Uber taxi drivers may soon be competing with Artificial Intelligence. Elon Musk’s self-driving cars are currently in development under the Tesla Autopilot program, and now the Tesla Motors CEO is saying he will be personally searching for coders who will create the AI driving software to go behind the wheel. But some fans of Tesla’s CEO have already noted there are some lingering questions in regards to giving Artificial Intelligence the driver’s keys to our future.
In a related report by the Inquisitr, Stephen Hawking, Bill Gates, and Elon Musk have all warned us about Artificial Intelligence being a danger in the long run. While the current self-driving cars are unlikely to go nuts like a Decepticon from Transformers, Google really did put a neural network AI on the internet in 2015. The funny part is that this artificial intelligence has a tendency to say it “loves” things.
The Tesla Motors CEO has his own set of loves, and, in this case, it’s innovation. Elon Musk’s self-driving cars will be receiving a personal touch based upon a series of tweets he sent out this week.
“Ramping up the Autopilot software team at Tesla to achieve generalized full autonomy. If interested, contact firstname.lastname@example.org,” Musk wrote. “We are looking for hardcore software engineers. No prior experience with cars required. Please include code sample or link to your work. Should mention that I will be interviewing people personally and Autopilot reports directly to me. This is a super high priority.”
The call for applications had some on Twitter joking about Musk finding his Autopilot programmers over at Apple. This is only partially a joke since Musk has ridiculed Apple in the past for hiring the “rejects” from Tesla Motors.
“They have hired people we’ve fired,” Musk explained. “We always jokingly call Apple the ‘Tesla Graveyard’. If you don’t make it at Tesla, you go work at Apple. I’m not kidding.”
Still, the Tesla CEO did compliment Apple in other ways. If Elon Musk’s self-driving cars have competition, it’s likely to come from companies like Google or even Apple. We may even see a self-driving Apple car — perhaps an Apple iCar?
“For Apple, the car is the next logical thing to finally offer a significant innovation. A new pencil or a bigger iPad alone were not relevant enough,” Musk said.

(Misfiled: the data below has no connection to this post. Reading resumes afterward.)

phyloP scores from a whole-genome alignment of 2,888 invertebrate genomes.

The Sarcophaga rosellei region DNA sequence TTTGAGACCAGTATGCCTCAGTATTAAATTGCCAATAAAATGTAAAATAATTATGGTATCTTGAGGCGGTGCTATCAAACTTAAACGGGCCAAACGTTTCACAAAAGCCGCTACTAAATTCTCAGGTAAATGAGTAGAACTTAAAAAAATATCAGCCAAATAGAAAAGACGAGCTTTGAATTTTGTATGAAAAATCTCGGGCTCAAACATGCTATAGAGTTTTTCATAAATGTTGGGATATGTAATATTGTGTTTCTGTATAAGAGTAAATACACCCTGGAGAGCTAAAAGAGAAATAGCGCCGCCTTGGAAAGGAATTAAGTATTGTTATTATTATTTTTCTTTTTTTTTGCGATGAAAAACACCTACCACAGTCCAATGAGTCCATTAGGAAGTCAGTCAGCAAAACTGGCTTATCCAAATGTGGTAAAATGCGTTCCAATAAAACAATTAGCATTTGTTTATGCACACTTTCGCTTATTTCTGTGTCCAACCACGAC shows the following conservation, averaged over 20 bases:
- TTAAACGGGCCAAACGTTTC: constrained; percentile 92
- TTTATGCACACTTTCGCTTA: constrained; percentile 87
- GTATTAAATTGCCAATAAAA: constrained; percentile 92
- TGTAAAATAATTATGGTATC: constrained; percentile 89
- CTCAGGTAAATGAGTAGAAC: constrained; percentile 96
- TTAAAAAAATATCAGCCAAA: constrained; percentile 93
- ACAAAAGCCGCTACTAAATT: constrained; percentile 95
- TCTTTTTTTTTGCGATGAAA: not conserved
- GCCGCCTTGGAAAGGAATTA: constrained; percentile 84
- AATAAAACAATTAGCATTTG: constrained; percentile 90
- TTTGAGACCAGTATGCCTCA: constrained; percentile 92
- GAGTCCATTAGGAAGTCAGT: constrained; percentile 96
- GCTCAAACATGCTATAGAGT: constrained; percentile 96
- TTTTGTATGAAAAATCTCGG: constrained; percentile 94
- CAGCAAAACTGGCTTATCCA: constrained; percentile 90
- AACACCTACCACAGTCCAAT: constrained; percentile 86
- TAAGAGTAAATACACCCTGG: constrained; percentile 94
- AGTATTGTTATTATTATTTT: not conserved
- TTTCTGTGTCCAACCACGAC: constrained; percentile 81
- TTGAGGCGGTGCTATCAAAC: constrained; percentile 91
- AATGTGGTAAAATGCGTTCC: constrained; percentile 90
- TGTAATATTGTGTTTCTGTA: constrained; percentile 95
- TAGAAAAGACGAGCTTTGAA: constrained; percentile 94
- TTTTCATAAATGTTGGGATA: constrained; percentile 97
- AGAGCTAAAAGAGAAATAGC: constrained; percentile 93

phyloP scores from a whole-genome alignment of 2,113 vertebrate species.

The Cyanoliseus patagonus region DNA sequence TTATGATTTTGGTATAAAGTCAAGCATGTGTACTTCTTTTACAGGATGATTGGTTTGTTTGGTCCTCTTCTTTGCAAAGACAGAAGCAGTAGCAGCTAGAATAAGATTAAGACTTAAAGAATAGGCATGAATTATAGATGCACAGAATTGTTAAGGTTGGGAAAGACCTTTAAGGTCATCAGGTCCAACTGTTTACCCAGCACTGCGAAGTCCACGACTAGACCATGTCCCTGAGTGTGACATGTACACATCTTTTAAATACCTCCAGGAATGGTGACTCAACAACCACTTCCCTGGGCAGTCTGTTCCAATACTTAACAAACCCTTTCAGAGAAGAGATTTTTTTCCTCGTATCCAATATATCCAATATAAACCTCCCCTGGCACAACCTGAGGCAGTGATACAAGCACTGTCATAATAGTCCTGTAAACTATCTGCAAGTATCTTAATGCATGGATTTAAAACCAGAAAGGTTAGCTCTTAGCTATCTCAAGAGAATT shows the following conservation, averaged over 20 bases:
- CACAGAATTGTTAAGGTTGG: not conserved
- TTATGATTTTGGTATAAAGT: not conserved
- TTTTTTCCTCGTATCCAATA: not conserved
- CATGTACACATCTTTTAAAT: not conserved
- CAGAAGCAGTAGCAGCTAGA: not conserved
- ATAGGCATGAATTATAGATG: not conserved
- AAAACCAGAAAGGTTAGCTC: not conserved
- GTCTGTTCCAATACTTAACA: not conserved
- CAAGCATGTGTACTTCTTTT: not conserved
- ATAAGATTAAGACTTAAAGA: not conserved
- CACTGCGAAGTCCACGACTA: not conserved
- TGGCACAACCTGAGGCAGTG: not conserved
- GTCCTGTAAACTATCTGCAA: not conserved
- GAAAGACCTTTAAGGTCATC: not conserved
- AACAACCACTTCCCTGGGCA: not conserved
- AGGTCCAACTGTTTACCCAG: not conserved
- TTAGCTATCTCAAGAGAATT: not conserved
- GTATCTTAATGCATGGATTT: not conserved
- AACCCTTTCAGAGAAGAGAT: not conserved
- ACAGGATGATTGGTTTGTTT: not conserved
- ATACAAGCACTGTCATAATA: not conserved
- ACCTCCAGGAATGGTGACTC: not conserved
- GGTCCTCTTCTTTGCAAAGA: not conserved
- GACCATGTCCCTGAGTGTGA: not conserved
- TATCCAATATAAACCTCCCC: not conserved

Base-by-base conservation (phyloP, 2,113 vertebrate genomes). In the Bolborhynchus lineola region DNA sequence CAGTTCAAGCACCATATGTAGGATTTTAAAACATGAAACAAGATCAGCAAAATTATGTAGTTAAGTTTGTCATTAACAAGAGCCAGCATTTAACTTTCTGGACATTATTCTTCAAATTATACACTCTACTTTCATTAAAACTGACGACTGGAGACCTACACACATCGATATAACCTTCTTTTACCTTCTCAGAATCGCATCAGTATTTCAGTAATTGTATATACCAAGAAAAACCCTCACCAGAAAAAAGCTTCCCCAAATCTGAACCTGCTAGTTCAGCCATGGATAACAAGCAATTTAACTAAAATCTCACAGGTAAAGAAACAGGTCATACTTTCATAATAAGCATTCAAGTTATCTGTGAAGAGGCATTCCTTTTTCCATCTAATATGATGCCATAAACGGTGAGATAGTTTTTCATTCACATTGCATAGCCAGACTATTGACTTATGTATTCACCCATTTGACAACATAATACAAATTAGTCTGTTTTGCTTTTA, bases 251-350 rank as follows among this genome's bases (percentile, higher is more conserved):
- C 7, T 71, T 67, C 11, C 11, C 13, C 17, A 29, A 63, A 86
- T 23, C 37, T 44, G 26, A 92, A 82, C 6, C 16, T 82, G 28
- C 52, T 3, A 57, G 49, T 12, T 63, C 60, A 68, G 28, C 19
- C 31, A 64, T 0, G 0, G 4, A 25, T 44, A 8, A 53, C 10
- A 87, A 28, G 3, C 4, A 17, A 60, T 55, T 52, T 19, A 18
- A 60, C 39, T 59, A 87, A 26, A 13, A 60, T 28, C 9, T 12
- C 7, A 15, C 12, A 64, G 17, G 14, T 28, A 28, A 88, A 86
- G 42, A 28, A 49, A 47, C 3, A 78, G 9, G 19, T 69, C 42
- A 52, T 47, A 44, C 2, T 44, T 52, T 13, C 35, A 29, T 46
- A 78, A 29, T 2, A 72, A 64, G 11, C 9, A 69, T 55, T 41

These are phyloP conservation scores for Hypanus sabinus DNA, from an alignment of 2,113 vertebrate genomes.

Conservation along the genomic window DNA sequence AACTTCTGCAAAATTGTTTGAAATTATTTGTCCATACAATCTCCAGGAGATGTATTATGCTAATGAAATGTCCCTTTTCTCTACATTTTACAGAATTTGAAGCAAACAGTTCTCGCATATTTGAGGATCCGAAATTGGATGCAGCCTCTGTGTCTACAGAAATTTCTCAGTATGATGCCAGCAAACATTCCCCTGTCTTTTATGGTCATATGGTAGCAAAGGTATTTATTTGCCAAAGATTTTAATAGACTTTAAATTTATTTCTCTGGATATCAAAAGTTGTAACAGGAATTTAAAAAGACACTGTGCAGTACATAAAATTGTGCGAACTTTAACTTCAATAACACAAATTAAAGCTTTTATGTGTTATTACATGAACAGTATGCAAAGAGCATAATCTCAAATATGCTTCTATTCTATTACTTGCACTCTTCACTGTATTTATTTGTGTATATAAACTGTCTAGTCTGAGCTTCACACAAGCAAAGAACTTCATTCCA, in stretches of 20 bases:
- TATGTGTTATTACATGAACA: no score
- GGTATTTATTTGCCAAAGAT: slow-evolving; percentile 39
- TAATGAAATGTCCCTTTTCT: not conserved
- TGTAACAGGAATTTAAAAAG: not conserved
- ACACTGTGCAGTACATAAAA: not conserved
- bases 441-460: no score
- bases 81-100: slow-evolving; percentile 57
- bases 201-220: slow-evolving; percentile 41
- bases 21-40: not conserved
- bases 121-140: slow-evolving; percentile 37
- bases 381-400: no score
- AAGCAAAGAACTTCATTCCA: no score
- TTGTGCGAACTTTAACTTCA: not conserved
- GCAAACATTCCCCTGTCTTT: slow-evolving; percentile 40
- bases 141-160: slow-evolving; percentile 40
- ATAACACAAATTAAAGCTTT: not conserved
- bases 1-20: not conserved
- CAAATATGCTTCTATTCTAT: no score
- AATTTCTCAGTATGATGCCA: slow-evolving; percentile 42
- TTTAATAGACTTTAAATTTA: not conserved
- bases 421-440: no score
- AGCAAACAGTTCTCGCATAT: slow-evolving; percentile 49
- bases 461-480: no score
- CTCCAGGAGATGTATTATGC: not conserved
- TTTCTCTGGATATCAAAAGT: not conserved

Elon Musk’s Artificial Intelligence Stance A Contradiction?
Within hours, some of Musk’s Twitter followers noted the discrepancy between what Musk was saying about the Tesla Autopilot program and his past statements about Artificial Intelligence.
“You’ve spoken out against AI in the past, but won’t it be essential for self-driving cars?” asked Katie Collins.
The legal and ethical dilemmas related to responsibility and having AI software fully in control of a self-driving car was another issue raised.
“How should autopilot software be regulated given that mistakes can be lethal?” asked John.
When Elon Musk first announced the Tesla Autopilot software, he referred to any Tesla Model S owner as an “expert trainer.” This was not a slip of the tongue since the Artificial Intelligence driving the fleet of cars is apparently capable of learning when drivers put their electric vehicles on Autopilot. The neural network is also collecting mapping information on the fly. Experts may argue over whether or not a car AI could pass a Turing test, but in the end, it’s all down to machine learning.
According to Electrek, Tesla Model S owners using Autopilot found themselves needing to train the Artificial Intelligence to not take highway exits when it wasn’t supposed to.
“The first day when I was in the right lane, as I approached exit ramps, it would dive for the exit ramp. I quickly learned to apply torque to the wheel to hold the car on the interstate until I had passed the exit. Each day the system seems to have less tendency to follow the exit ramps as I pass… I find it remarkable that it is improving this rapidly.”
The Autopilot AI apparently also had issues with sharp curves on the roads.
“I noticed that on sharply curved ramp connecting I-80 west with CA-113 north in Davis, the first time it took the curve at full speed and wasn’t able to stay in lane resulting in a ‘take control immediately’ alert. After a few more times on this curve with firm pressure on the steering wheel it’s now learned to slow down and today had no issue taking the curve. Definitely learning.”
The good news is that Autopilot has slowly been correcting its own bad behaviors. If there have been any cases of Autopilot’s AI having road rage, then it hasn’t been reported.
Unfortunately, the Tesla Motors CEO did not respond to any of these questions about Artificial Intelligence, but it seems certain that Elon Musk’s self-driving cars are certain to have a machine learning curve. There are also many legal questions to be answered over time. But the question still remains if many riders would prefer a human Uber taxi driver over an autonomous Artificial Intelligence.